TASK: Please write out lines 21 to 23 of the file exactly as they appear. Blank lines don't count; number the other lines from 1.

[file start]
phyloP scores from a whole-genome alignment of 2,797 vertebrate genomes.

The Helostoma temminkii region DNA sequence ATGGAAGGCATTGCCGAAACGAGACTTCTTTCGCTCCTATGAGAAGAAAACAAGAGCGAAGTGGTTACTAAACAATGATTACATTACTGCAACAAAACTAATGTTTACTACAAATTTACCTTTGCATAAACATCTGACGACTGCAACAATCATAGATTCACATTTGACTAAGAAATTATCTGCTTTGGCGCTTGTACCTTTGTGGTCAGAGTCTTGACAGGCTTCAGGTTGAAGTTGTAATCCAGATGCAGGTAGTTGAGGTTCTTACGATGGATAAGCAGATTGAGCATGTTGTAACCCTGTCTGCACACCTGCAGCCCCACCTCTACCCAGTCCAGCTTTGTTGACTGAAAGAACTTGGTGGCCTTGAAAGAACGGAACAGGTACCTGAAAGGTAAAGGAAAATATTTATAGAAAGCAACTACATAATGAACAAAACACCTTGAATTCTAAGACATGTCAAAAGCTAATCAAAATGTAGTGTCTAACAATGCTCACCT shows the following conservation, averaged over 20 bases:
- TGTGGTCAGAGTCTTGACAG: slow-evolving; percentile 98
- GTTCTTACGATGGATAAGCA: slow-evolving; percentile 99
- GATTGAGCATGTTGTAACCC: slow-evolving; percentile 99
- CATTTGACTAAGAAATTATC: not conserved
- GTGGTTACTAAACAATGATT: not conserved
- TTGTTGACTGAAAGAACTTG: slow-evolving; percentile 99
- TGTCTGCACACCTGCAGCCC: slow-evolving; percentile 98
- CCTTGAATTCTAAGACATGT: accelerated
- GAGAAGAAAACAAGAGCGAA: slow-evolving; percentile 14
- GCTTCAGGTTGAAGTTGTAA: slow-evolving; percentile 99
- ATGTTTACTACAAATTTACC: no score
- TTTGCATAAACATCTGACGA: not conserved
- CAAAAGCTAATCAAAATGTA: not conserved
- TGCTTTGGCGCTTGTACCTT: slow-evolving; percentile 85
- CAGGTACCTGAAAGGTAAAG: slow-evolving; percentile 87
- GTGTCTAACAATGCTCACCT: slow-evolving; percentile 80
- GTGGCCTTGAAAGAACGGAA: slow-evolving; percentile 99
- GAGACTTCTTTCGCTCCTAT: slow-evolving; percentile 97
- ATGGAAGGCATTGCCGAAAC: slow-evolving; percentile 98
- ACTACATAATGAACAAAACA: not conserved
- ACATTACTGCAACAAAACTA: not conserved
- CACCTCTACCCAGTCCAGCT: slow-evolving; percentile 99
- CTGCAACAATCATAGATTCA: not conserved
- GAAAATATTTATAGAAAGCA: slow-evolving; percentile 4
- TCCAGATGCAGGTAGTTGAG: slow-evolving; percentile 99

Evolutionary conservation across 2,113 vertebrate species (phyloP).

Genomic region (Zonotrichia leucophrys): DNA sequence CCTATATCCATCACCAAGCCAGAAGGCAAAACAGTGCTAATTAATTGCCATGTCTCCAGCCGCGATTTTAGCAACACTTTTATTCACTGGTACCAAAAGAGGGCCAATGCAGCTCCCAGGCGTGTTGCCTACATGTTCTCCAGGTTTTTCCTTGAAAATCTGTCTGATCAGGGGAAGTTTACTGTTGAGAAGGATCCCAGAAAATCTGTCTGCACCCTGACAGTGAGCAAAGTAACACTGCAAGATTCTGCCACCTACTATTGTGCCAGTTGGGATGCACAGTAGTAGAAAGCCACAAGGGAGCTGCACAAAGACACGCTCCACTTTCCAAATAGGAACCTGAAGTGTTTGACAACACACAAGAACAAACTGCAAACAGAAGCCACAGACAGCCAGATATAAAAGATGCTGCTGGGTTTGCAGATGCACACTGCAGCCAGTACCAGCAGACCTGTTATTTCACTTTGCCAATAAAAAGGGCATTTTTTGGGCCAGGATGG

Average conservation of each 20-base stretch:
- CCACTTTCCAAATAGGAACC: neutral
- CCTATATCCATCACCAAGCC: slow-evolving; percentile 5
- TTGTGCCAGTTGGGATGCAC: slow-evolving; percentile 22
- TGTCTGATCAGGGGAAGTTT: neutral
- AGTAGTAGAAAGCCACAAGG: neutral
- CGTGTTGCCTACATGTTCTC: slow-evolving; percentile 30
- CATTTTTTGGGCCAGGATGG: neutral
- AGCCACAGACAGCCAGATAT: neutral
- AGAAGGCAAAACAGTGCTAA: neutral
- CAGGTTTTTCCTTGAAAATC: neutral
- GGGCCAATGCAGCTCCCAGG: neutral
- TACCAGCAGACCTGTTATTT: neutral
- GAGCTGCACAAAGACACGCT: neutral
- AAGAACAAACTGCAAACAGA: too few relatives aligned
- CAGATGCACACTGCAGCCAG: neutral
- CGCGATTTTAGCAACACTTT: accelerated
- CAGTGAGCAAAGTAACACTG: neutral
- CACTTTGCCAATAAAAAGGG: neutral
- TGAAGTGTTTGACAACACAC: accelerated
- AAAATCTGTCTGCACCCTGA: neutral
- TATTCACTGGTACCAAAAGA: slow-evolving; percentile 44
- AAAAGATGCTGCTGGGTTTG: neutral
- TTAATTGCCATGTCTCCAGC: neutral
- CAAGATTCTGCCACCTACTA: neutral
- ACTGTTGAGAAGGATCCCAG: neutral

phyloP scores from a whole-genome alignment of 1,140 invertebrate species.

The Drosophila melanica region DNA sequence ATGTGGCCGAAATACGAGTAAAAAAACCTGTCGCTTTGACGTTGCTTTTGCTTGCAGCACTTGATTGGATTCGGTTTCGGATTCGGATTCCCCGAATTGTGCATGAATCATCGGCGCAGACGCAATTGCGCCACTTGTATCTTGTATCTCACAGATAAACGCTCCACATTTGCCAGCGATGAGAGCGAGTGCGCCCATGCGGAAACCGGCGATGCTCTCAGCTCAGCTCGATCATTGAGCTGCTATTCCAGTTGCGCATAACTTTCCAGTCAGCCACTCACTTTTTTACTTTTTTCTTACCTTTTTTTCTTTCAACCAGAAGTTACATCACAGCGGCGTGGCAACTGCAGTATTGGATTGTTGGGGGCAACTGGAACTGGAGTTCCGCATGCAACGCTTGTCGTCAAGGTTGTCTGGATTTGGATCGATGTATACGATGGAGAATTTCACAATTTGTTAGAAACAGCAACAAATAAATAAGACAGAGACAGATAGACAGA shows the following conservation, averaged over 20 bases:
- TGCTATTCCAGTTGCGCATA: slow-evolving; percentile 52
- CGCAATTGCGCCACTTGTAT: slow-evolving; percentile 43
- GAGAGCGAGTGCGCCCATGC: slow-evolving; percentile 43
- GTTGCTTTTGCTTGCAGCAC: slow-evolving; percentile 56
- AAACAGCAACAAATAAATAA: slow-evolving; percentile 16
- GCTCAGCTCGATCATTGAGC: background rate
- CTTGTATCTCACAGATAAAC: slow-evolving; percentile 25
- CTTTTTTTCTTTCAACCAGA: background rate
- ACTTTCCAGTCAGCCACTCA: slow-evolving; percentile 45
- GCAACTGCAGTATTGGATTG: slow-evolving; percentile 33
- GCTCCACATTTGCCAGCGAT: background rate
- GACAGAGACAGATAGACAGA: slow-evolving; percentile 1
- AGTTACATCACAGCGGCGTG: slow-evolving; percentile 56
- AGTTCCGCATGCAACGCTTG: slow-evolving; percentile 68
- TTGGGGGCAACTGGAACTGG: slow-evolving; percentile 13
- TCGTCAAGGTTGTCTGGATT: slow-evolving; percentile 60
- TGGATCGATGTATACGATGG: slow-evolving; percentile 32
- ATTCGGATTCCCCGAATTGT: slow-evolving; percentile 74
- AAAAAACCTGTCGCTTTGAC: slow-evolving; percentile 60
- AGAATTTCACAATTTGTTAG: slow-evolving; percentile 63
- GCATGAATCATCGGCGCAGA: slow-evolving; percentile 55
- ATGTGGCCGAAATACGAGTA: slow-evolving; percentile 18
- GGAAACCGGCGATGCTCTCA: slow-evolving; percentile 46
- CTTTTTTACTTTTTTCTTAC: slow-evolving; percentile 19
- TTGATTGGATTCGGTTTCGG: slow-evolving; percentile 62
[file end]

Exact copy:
- ATGGAAGGCATTGCCGAAAC: slow-evolving; percentile 98
- ACTACATAATGAACAAAACA: not conserved
- ACATTACTGCAACAAAACTA: not conserved